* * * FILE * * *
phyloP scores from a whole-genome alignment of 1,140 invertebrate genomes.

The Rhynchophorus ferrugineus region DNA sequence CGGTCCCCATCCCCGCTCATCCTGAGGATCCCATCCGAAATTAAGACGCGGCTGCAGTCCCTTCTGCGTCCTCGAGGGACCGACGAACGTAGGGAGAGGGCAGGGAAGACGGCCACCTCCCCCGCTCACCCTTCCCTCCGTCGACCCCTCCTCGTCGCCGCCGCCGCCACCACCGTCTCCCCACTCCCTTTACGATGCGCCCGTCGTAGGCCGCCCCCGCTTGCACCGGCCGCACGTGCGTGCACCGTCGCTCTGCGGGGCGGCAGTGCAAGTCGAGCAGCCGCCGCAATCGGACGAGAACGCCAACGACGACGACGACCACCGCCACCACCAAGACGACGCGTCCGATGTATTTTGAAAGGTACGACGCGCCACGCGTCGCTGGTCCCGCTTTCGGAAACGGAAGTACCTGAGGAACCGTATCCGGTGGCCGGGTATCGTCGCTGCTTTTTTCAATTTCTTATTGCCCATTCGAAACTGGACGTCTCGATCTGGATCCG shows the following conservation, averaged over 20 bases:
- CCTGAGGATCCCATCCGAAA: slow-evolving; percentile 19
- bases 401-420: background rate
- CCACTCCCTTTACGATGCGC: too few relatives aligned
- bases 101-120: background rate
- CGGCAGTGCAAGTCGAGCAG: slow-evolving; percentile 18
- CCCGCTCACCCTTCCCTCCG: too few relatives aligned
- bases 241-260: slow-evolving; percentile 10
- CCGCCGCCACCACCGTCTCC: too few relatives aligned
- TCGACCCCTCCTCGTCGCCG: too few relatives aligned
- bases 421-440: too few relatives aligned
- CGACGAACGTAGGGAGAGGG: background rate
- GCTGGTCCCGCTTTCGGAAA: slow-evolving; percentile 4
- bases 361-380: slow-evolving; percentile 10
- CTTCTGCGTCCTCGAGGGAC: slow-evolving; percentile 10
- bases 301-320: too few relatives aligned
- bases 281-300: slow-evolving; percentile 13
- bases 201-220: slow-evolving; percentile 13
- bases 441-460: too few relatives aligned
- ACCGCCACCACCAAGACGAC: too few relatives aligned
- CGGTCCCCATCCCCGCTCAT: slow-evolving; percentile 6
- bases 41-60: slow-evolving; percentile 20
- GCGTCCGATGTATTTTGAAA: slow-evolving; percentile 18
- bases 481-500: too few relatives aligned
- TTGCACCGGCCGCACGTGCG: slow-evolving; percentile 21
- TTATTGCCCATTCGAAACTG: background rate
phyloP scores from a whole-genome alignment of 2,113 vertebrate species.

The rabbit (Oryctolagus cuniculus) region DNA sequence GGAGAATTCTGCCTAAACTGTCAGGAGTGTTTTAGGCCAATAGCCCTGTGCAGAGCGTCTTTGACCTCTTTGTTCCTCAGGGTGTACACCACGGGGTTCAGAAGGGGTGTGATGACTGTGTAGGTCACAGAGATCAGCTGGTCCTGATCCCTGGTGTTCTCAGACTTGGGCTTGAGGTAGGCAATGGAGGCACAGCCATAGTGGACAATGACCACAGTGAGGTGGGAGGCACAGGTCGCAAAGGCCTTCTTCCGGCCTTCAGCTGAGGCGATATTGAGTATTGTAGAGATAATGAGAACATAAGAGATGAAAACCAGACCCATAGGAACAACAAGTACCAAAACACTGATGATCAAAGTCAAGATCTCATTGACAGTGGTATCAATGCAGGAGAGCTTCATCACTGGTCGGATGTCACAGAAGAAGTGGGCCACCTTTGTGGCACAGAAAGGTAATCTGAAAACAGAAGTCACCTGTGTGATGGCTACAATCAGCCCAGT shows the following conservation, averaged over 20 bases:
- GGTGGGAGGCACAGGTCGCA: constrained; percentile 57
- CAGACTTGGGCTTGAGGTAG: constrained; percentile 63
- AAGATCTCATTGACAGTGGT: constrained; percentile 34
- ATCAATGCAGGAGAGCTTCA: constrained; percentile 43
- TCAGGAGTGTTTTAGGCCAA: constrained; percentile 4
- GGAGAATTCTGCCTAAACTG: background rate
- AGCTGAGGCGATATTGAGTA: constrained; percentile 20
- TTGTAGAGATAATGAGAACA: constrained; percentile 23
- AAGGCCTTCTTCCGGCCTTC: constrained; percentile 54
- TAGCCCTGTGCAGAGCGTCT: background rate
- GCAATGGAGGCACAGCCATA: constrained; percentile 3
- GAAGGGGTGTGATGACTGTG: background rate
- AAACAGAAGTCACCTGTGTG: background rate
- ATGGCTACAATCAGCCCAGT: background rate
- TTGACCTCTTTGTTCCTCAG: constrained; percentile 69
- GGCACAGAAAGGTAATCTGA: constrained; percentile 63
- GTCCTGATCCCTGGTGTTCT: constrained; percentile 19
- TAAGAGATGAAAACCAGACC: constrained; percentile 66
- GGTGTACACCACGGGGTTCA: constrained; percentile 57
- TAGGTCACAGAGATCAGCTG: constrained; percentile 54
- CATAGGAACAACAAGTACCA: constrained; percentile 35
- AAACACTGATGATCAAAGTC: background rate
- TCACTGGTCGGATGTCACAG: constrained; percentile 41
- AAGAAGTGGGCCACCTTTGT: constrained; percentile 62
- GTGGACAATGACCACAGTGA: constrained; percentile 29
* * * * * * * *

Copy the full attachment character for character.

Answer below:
phyloP scores from a whole-genome alignment of 1,140 invertebrate genomes.

The Rhynchophorus ferrugineus region DNA sequence CGGTCCCCATCCCCGCTCATCCTGAGGATCCCATCCGAAATTAAGACGCGGCTGCAGTCCCTTCTGCGTCCTCGAGGGACCGACGAACGTAGGGAGAGGGCAGGGAAGACGGCCACCTCCCCCGCTCACCCTTCCCTCCGTCGACCCCTCCTCGTCGCCGCCGCCGCCACCACCGTCTCCCCACTCCCTTTACGATGCGCCCGTCGTAGGCCGCCCCCGCTTGCACCGGCCGCACGTGCGTGCACCGTCGCTCTGCGGGGCGGCAGTGCAAGTCGAGCAGCCGCCGCAATCGGACGAGAACGCCAACGACGACGACGACCACCGCCACCACCAAGACGACGCGTCCGATGTATTTTGAAAGGTACGACGCGCCACGCGTCGCTGGTCCCGCTTTCGGAAACGGAAGTACCTGAGGAACCGTATCCGGTGGCCGGGTATCGTCGCTGCTTTTTTCAATTTCTTATTGCCCATTCGAAACTGGACGTCTCGATCTGGATCCG shows the following conservation, averaged over 20 bases:
- CCTGAGGATCCCATCCGAAA: slow-evolving; percentile 19
- bases 401-420: background rate
- CCACTCCCTTTACGATGCGC: too few relatives aligned
- bases 101-120: background rate
- CGGCAGTGCAAGTCGAGCAG: slow-evolving; percentile 18
- CCCGCTCACCCTTCCCTCCG: too few relatives aligned
- bases 241-260: slow-evolving; percentile 10
- CCGCCGCCACCACCGTCTCC: too few relatives aligned
- TCGACCCCTCCTCGTCGCCG: too few relatives aligned
- bases 421-440: too few relatives aligned
- CGACGAACGTAGGGAGAGGG: background rate
- GCTGGTCCCGCTTTCGGAAA: slow-evolving; percentile 4
- bases 361-380: slow-evolving; percentile 10
- CTTCTGCGTCCTCGAGGGAC: slow-evolving; percentile 10
- bases 301-320: too few relatives aligned
- bases 281-300: slow-evolving; percentile 13
- bases 201-220: slow-evolving; percentile 13
- bases 441-460: too few relatives aligned
- ACCGCCACCACCAAGACGAC: too few relatives aligned
- CGGTCCCCATCCCCGCTCAT: slow-evolving; percentile 6
- bases 41-60: slow-evolving; percentile 20
- GCGTCCGATGTATTTTGAAA: slow-evolving; percentile 18
- bases 481-500: too few relatives aligned
- TTGCACCGGCCGCACGTGCG: slow-evolving; percentile 21
- TTATTGCCCATTCGAAACTG: background rate
phyloP scores from a whole-genome alignment of 2,113 vertebrate species.

The rabbit (Oryctolagus cuniculus) region DNA sequence GGAGAATTCTGCCTAAACTGTCAGGAGTGTTTTAGGCCAATAGCCCTGTGCAGAGCGTCTTTGACCTCTTTGTTCCTCAGGGTGTACACCACGGGGTTCAGAAGGGGTGTGATGACTGTGTAGGTCACAGAGATCAGCTGGTCCTGATCCCTGGTGTTCTCAGACTTGGGCTTGAGGTAGGCAATGGAGGCACAGCCATAGTGGACAATGACCACAGTGAGGTGGGAGGCACAGGTCGCAAAGGCCTTCTTCCGGCCTTCAGCTGAGGCGATATTGAGTATTGTAGAGATAATGAGAACATAAGAGATGAAAACCAGACCCATAGGAACAACAAGTACCAAAACACTGATGATCAAAGTCAAGATCTCATTGACAGTGGTATCAATGCAGGAGAGCTTCATCACTGGTCGGATGTCACAGAAGAAGTGGGCCACCTTTGTGGCACAGAAAGGTAATCTGAAAACAGAAGTCACCTGTGTGATGGCTACAATCAGCCCAGT shows the following conservation, averaged over 20 bases:
- GGTGGGAGGCACAGGTCGCA: constrained; percentile 57
- CAGACTTGGGCTTGAGGTAG: constrained; percentile 63
- AAGATCTCATTGACAGTGGT: constrained; percentile 34
- ATCAATGCAGGAGAGCTTCA: constrained; percentile 43
- TCAGGAGTGTTTTAGGCCAA: constrained; percentile 4
- GGAGAATTCTGCCTAAACTG: background rate
- AGCTGAGGCGATATTGAGTA: constrained; percentile 20
- TTGTAGAGATAATGAGAACA: constrained; percentile 23
- AAGGCCTTCTTCCGGCCTTC: constrained; percentile 54
- TAGCCCTGTGCAGAGCGTCT: background rate
- GCAATGGAGGCACAGCCATA: constrained; percentile 3
- GAAGGGGTGTGATGACTGTG: background rate
- AAACAGAAGTCACCTGTGTG: background rate
- ATGGCTACAATCAGCCCAGT: background rate
- TTGACCTCTTTGTTCCTCAG: constrained; percentile 69
- GGCACAGAAAGGTAATCTGA: constrained; percentile 63
- GTCCTGATCCCTGGTGTTCT: constrained; percentile 19
- TAAGAGATGAAAACCAGACC: constrained; percentile 66
- GGTGTACACCACGGGGTTCA: constrained; percentile 57
- TAGGTCACAGAGATCAGCTG: constrained; percentile 54
- CATAGGAACAACAAGTACCA: constrained; percentile 35
- AAACACTGATGATCAAAGTC: background rate
- TCACTGGTCGGATGTCACAG: constrained; percentile 41
- AAGAAGTGGGCCACCTTTGT: constrained; percentile 62
- GTGGACAATGACCACAGTGA: constrained; percentile 29